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The big idea: Should we worry about artificial intelligence?

The big idea: Should we worry about artificial intelligence?


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Stupidity or Threat?

Could AI turn on us, or is natural stupidity a greater threat to humanity?

Ever since Garry Kasparov lost his second chess match against IBM’s Deep Blue in 1997, the writing has been on the wall for humanity. Or so some like to think. Advances in artificial intelli...

Some confusion is caused by two very different uses of the phrase artificial intelligence. The first sense is, essentially, a marketing one: anything computer software does that seems clever or usefully responsive – like Siri – is said to use “AI”. The second sense, from which the first borrows i...

How do we get there from here, if we want to? Modern AI employs machine learning/deep learning: rather than programming rules into the machine directly we allow it to learn by itself. In this way, AlphaZero, the chess-playing entity created by the British firm Deepmind (part of Google), played mi...

Machine learning works by training the machine on vast quantities of data – pictures for image-recognition systems, or terabytes of prose taken from the internet for bots that generate semi-plausible essays, such as GPT2. But datasets are not simply neutral repositories of information; they often...

So-called “AI” is already being used in several US states to predict whether candidates for parole will reoffend, with critics claiming that the data the algorithms are trained on reflects historical bias in policing. Computerised systems (as in aircraft autopilots) can be a boon to humans, so th...

The more challenging sociological problem is that adoption of algorithm-driven judgments is a tempting means of passing the buck, so that no blame attaches to the humans in charge – be they judges, doctors or tech entrepreneurs.

Will robots take all the jobs? That very framing passes the buck because the real question is whether managers will fire all the humans. The existential problem, meanwhile, is this: if computers do eventually acquire some kind of god‑level self-aware intelligence – something that is explicitly in...

For the people seriously concerned about this, the argument goes that since this is a potentially extinction-level problem, we should devote resources now to combating it. The philosopher Nick Bostrom, who heads the Future of Humanity Institute at the University of Oxford, says that humans trying...

His 2014 book Superintelligence is seminal. A real AI, it suggests, might secretly manufacture nerve gas or nanobots to destroy its inferior, meat-based makers. Or it might just keep us in a planetary zoo while it gets on with whatever its real business is.AI wouldn’t have to be actively maliciou...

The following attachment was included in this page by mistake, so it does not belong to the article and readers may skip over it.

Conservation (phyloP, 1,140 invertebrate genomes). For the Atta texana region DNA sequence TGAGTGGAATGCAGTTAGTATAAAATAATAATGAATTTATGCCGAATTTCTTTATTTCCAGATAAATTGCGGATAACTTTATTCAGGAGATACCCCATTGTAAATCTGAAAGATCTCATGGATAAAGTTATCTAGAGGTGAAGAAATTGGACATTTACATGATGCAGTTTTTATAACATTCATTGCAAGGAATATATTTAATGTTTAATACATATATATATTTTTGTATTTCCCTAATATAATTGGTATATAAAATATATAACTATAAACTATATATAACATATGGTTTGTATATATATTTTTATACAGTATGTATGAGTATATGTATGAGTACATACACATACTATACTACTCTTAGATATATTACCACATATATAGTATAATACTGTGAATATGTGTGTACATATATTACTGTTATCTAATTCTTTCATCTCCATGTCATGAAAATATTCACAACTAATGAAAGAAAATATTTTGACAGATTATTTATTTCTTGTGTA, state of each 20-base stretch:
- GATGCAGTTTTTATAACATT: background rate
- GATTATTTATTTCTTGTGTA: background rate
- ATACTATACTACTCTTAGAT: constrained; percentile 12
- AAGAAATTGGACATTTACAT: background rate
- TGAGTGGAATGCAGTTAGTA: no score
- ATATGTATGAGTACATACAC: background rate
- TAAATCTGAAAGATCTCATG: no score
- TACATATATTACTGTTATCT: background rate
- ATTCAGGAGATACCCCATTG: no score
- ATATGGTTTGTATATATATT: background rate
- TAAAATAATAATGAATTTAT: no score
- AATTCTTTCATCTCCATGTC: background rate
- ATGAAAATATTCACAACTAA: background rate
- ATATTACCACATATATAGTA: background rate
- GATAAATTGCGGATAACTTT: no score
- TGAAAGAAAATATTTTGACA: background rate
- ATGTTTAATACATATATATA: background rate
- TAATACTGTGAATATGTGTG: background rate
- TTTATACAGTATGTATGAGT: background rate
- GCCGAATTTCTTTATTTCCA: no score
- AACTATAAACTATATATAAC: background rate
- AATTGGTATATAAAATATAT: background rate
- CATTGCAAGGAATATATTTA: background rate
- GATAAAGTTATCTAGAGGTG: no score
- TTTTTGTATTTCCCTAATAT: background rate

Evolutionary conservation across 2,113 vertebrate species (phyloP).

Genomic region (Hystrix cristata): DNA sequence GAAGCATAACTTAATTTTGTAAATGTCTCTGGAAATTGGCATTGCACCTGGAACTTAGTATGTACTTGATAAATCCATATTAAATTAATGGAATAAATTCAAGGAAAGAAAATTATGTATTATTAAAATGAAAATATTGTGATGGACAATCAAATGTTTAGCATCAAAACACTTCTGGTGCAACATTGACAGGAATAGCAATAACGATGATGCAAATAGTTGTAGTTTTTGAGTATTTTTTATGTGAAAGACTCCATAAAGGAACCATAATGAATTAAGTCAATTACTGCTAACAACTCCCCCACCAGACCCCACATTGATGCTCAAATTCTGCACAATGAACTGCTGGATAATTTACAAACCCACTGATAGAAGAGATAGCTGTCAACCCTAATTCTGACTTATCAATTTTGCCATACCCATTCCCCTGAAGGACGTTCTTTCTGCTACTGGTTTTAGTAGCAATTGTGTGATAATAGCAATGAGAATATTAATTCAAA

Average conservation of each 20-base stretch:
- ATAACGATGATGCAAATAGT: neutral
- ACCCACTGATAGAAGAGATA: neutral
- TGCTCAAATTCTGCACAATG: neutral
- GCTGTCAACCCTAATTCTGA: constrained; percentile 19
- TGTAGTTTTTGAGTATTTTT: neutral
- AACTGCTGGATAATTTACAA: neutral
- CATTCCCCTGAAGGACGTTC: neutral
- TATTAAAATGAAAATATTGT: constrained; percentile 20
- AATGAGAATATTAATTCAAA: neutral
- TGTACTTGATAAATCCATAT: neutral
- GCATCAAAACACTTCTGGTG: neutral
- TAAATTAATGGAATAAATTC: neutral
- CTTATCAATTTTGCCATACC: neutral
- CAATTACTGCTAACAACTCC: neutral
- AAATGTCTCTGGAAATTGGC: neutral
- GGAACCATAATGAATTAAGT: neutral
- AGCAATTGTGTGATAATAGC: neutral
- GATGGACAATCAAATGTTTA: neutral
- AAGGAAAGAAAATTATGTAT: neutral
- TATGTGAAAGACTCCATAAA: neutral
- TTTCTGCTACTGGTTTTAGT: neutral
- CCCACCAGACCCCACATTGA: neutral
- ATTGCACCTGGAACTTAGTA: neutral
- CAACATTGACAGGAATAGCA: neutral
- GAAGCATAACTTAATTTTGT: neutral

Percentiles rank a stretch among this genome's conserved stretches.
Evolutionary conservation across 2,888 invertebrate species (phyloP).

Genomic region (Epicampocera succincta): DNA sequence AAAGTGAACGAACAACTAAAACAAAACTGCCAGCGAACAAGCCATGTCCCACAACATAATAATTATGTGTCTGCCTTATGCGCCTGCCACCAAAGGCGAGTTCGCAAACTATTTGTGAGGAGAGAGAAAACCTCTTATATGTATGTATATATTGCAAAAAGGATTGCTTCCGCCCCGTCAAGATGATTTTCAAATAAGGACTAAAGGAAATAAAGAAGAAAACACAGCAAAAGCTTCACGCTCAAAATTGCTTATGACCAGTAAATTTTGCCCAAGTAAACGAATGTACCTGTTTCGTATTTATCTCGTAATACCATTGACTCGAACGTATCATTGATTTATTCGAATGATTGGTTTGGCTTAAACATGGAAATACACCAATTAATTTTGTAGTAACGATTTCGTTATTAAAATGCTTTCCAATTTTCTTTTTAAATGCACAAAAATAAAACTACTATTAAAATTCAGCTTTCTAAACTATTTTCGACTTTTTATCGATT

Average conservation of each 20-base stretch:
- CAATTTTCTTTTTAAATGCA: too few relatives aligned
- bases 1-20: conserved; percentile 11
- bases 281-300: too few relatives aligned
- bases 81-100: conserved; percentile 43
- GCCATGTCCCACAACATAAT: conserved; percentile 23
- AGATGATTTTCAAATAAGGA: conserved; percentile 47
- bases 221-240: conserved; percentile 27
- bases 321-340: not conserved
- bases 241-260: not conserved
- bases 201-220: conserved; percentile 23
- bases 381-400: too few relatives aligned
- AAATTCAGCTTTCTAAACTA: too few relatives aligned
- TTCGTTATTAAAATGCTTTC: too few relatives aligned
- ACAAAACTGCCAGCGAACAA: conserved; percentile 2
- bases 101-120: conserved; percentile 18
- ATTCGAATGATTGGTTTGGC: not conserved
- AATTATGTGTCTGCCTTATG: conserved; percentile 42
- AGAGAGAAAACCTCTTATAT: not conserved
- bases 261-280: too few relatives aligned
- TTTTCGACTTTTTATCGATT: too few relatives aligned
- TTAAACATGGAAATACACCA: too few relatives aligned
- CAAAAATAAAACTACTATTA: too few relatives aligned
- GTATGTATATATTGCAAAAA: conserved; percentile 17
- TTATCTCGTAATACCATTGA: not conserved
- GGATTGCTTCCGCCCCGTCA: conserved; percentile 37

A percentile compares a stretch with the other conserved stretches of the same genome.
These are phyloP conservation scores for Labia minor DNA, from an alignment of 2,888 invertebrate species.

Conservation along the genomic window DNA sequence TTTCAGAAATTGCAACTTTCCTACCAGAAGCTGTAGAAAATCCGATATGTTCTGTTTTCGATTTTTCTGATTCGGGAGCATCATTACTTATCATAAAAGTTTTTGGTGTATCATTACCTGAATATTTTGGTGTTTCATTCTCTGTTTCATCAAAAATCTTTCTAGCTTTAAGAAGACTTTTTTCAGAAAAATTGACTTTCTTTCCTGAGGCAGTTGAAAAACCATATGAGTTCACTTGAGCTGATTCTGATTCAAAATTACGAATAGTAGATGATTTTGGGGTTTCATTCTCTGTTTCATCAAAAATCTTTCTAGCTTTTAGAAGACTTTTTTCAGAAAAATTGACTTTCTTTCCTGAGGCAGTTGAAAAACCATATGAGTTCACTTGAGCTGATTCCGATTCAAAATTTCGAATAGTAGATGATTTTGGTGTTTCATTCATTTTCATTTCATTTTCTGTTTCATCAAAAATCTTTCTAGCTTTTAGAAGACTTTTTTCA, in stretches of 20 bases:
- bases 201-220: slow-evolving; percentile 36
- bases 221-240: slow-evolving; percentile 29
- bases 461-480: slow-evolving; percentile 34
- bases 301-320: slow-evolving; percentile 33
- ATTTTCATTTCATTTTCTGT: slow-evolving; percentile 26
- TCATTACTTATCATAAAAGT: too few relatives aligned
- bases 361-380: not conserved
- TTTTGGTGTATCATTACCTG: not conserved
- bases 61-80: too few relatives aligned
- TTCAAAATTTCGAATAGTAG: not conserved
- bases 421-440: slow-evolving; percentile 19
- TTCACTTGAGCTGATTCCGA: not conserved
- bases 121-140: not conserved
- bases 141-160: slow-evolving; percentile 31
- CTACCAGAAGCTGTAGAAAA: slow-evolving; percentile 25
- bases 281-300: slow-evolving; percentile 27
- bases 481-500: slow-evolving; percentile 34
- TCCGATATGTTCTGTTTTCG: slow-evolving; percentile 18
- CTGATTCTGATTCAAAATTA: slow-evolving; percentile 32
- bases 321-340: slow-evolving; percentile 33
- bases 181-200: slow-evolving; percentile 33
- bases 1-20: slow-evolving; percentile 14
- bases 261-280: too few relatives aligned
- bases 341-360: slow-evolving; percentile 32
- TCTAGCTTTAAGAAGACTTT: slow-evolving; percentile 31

So it turns all the matter on Earth into paperclips, having first disabled its off switch because allowing itself to be turned off would stop it pursuing its noble goal of making paperclips. 

That’s an example of the general “problem of control”, subject of AI pioneer Stuart Russell’s excel...

In his Life 3.0: Being Human in the Age of Artificial Intelligence, meanwhile, the physicist Max Tegmark, co-founder of the Future of Life Institute (it’s cool to have a future-of-something institute these days), emphasises the problem of “value alignment” – how to ensure the machine’s values lin...

Other observers, though, remain phlegmatic. In Novacene, the maverick scientist and Gaia theorist James Lovelock argues that humans should simply be joyful if we can usher in intelligent machines as the logical next stage of evolution, and then bow out gracefully once we have rendered ourselves o...

In her recent 12 Bytes, Jeanette Winterson is refreshingly optimistic, supposing that any future AI will be at least “unmotivated by the greed and land-grab, the status-seeking and the violence that characterises Homo sapiens”. As the computer scientist Drew McDermott suggested in a paper as long...

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created 5 ideas

While there are still challenges with Artificial Intelligence, we should not underestimate what AI can do. We know there are still many uncharted areas to be discovered in the coming years.



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